Sunday, October 2, 2011

ZenTiger Is the science really settled?

Whilst weather warmists declare the science is settled, the science of e=mc2 is just a teeny bit unsettled until science can do a bit more cross checking. There is always more to learn, and that is what should keep us humble.

So whilst I take AGW with a grain of carbon dioxide, I remain convinced that it's not the science of AGW we need to worry about, it's the political response to it. It's common sense to act in a sustainable manner, so I'm not averse to looking after the environment, but it seems to me that the AGW gig is attracting dangerous utopian solutions and fraudulent opportunists alike, each with agenda far removed from pragmatic action let alone a science-based quest for truth and understanding.

Another thing that keeps me humble is the thought that science doesn't answer every question we are capable of asking, and it doesn't solve every problem we have the capacity for experiencing.

Still, all this talk of tachyons, dark matter and speedy neutrinos makes Star Trek episodes all the more interesting, since that's where I've learned at least 10% of my physics from (there's comics, countless science (fiction) books and other similar scientific journals that round out my education, so back off). Just one question then about the CERN to INFN lab result - is the experiment repeatable?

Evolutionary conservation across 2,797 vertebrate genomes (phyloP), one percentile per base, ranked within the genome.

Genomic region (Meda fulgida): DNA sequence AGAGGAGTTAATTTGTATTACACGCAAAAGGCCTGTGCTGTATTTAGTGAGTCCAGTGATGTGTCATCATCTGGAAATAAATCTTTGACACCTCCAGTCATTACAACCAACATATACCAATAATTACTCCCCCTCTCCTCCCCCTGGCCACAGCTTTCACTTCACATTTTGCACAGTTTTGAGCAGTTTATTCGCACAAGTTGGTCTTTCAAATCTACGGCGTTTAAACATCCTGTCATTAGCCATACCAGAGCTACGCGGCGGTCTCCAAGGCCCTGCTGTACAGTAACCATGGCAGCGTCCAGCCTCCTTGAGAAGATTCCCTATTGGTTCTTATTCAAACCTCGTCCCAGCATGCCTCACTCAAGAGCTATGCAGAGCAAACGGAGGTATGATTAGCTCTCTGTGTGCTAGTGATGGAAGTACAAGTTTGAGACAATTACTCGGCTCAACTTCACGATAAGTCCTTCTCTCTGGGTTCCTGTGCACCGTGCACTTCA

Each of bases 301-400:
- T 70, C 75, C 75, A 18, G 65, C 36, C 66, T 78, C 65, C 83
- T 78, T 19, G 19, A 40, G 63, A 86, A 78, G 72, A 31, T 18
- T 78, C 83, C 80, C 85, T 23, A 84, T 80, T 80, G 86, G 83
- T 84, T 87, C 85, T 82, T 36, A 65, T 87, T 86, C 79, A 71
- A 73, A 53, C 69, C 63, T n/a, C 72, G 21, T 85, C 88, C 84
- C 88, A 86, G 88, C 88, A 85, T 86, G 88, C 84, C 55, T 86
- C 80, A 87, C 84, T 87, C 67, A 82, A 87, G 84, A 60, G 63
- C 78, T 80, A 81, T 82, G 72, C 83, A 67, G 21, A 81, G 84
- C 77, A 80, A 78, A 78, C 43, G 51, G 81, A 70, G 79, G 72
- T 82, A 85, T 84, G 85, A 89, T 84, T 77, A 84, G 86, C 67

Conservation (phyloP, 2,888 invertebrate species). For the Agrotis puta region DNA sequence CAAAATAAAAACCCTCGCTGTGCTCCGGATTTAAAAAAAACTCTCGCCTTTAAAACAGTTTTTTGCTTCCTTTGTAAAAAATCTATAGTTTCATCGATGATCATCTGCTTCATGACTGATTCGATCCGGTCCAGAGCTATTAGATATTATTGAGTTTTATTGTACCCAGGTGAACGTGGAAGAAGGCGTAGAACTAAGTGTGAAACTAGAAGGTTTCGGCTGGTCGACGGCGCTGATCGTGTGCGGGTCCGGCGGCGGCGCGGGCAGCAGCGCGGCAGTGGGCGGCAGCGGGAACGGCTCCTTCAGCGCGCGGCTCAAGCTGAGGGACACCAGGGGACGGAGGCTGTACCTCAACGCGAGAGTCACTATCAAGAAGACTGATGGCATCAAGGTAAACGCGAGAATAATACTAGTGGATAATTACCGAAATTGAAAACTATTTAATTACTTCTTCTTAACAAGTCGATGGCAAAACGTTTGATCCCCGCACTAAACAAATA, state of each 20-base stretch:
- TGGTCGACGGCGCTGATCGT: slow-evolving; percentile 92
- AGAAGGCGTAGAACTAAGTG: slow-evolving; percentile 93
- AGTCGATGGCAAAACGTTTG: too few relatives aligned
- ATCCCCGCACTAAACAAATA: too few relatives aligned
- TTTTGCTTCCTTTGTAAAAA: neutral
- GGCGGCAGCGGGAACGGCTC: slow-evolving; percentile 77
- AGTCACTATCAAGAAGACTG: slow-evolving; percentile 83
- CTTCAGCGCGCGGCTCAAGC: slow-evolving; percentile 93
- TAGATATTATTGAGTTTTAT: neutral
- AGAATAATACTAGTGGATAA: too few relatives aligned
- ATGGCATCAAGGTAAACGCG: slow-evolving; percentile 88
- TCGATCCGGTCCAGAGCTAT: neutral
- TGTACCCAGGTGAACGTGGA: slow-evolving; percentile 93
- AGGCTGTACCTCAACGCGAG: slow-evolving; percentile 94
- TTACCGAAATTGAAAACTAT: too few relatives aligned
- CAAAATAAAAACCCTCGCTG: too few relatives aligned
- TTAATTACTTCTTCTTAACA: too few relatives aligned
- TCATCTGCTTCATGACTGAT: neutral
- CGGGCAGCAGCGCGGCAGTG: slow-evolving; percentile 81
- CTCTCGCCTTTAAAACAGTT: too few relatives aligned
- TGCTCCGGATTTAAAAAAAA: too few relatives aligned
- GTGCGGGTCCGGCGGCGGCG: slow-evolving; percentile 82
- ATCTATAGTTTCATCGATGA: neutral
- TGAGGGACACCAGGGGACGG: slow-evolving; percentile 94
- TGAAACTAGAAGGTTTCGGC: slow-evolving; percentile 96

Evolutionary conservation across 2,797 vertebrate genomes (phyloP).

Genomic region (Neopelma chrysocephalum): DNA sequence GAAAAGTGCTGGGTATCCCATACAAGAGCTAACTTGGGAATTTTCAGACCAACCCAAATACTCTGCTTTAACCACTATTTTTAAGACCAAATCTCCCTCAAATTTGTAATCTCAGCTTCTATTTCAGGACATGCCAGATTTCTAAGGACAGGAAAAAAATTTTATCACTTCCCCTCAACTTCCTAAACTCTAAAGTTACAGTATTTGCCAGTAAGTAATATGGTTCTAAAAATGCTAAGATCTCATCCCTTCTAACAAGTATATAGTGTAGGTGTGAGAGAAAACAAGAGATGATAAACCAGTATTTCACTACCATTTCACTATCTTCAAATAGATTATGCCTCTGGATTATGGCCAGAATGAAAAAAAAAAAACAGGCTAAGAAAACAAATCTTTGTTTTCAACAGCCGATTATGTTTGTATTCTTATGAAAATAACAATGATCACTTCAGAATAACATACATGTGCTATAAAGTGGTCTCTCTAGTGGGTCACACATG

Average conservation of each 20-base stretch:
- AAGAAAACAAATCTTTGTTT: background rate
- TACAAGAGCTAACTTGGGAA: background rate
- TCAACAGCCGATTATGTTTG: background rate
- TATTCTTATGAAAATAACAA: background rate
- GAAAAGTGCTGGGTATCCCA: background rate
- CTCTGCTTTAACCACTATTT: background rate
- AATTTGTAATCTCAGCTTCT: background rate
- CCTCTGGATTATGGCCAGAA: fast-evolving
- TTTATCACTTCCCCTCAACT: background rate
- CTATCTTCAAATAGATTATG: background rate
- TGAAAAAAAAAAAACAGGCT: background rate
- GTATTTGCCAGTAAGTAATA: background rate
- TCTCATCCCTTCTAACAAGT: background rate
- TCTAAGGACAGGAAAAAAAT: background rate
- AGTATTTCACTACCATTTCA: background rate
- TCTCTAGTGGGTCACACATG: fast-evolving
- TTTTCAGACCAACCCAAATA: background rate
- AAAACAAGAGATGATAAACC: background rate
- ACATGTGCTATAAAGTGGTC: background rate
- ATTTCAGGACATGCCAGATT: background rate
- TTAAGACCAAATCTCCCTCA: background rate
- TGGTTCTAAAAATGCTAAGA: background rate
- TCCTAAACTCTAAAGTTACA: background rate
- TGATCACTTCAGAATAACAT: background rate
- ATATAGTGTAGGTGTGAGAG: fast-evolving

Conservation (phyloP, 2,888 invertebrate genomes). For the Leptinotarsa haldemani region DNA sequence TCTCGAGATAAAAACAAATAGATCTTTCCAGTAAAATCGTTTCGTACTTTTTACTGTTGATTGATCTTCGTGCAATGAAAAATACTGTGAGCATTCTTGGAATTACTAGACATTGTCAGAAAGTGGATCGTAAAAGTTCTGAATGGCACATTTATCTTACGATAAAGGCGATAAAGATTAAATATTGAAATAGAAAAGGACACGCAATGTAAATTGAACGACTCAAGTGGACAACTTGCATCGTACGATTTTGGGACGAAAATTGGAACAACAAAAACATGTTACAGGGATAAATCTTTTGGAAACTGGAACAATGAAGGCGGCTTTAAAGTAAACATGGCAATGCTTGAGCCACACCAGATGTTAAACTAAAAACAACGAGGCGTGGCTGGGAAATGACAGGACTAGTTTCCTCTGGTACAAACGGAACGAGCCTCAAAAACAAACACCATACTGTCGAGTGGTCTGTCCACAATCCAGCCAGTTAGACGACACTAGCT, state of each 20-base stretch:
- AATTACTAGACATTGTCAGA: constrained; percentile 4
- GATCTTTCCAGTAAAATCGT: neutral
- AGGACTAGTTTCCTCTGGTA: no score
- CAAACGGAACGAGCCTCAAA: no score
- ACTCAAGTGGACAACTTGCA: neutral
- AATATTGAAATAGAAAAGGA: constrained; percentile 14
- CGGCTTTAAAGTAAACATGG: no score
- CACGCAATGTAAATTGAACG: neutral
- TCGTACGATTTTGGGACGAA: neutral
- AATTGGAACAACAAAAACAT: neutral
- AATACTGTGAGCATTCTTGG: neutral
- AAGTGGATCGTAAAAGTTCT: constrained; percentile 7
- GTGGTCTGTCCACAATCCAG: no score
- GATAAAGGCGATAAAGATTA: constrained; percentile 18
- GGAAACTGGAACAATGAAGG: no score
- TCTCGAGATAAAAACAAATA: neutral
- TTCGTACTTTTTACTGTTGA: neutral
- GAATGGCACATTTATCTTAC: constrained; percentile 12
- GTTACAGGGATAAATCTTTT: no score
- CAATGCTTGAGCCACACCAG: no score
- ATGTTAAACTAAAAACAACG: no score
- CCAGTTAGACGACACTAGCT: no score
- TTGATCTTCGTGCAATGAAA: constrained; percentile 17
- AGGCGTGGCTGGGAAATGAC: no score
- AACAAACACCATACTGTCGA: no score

Actually, there's lots more questions. I noticed a commentator suggested that if the distance measurements were out by just 30 feet, then the whole idea might fizzle. That made me wonder that if the very fabric of space/time was behaving slightly differently than we expected, would the movement of the planet also have a bearing on the experiment?

I'm not a physicist (obviously) and I realise that the experiment is happening on the same planet, therefore planetary motion probably not relevant, but still, given the quirks of quarks and all that, maybe there's some kind of impact when working with these kinds of particles at those kinds of speeds?

And getting more generalised - what about the problem of sending things back in time - why does that always work in the movies, because wasn't the planet and the galaxy somewhere completely different millions of years ago? Why would a time shift automatically mean we auto-locate a moving planet in an expanding universe? Any thoughts appreciated...especially the more ridiculous and outrageous ones.

2 comment(s):

Adolf Fiinkensein said...

Be careful what you wish for. You might get Muldoon back.

ZenTiger said...

I thought he was quite good in Rocky Horror.

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